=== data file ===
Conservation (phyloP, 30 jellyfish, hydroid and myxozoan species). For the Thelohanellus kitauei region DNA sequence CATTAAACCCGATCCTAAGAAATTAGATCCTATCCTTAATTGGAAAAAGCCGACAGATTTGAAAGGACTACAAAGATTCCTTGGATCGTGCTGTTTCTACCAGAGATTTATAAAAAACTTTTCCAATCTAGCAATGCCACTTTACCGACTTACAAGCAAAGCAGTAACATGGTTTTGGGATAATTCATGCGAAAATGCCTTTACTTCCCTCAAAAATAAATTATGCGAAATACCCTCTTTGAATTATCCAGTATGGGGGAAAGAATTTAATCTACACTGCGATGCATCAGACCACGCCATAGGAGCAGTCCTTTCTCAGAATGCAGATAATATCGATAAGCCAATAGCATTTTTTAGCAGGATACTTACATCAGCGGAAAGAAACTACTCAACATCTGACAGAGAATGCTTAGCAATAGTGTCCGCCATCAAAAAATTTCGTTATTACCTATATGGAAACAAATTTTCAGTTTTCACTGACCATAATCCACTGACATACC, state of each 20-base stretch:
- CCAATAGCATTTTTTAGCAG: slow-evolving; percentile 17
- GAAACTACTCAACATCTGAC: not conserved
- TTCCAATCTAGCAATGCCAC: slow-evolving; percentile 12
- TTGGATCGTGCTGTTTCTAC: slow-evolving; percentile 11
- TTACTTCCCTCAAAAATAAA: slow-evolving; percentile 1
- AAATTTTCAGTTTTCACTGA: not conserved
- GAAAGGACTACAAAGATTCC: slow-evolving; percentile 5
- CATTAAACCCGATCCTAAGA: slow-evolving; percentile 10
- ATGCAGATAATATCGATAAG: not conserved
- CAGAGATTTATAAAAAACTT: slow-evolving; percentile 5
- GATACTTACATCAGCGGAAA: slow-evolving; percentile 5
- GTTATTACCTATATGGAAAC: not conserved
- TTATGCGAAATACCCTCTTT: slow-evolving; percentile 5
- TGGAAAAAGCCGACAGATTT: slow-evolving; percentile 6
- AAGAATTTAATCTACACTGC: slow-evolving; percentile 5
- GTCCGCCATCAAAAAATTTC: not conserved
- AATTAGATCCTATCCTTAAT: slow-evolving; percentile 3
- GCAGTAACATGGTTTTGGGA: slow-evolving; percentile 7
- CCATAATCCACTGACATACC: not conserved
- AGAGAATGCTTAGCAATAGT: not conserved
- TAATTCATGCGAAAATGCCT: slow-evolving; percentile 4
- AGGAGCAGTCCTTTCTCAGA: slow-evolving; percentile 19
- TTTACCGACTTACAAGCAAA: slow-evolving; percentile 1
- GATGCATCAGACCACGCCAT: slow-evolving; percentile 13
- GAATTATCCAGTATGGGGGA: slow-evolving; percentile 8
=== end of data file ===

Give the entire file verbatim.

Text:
Conservation (phyloP, 30 jellyfish, hydroid and myxozoan species). For the Thelohanellus kitauei region DNA sequence CATTAAACCCGATCCTAAGAAATTAGATCCTATCCTTAATTGGAAAAAGCCGACAGATTTGAAAGGACTACAAAGATTCCTTGGATCGTGCTGTTTCTACCAGAGATTTATAAAAAACTTTTCCAATCTAGCAATGCCACTTTACCGACTTACAAGCAAAGCAGTAACATGGTTTTGGGATAATTCATGCGAAAATGCCTTTACTTCCCTCAAAAATAAATTATGCGAAATACCCTCTTTGAATTATCCAGTATGGGGGAAAGAATTTAATCTACACTGCGATGCATCAGACCACGCCATAGGAGCAGTCCTTTCTCAGAATGCAGATAATATCGATAAGCCAATAGCATTTTTTAGCAGGATACTTACATCAGCGGAAAGAAACTACTCAACATCTGACAGAGAATGCTTAGCAATAGTGTCCGCCATCAAAAAATTTCGTTATTACCTATATGGAAACAAATTTTCAGTTTTCACTGACCATAATCCACTGACATACC, state of each 20-base stretch:
- CCAATAGCATTTTTTAGCAG: slow-evolving; percentile 17
- GAAACTACTCAACATCTGAC: not conserved
- TTCCAATCTAGCAATGCCAC: slow-evolving; percentile 12
- TTGGATCGTGCTGTTTCTAC: slow-evolving; percentile 11
- TTACTTCCCTCAAAAATAAA: slow-evolving; percentile 1
- AAATTTTCAGTTTTCACTGA: not conserved
- GAAAGGACTACAAAGATTCC: slow-evolving; percentile 5
- CATTAAACCCGATCCTAAGA: slow-evolving; percentile 10
- ATGCAGATAATATCGATAAG: not conserved
- CAGAGATTTATAAAAAACTT: slow-evolving; percentile 5
- GATACTTACATCAGCGGAAA: slow-evolving; percentile 5
- GTTATTACCTATATGGAAAC: not conserved
- TTATGCGAAATACCCTCTTT: slow-evolving; percentile 5
- TGGAAAAAGCCGACAGATTT: slow-evolving; percentile 6
- AAGAATTTAATCTACACTGC: slow-evolving; percentile 5
- GTCCGCCATCAAAAAATTTC: not conserved
- AATTAGATCCTATCCTTAAT: slow-evolving; percentile 3
- GCAGTAACATGGTTTTGGGA: slow-evolving; percentile 7
- CCATAATCCACTGACATACC: not conserved
- AGAGAATGCTTAGCAATAGT: not conserved
- TAATTCATGCGAAAATGCCT: slow-evolving; percentile 4
- AGGAGCAGTCCTTTCTCAGA: slow-evolving; percentile 19
- TTTACCGACTTACAAGCAAA: slow-evolving; percentile 1
- GATGCATCAGACCACGCCAT: slow-evolving; percentile 13
- GAATTATCCAGTATGGGGGA: slow-evolving; percentile 8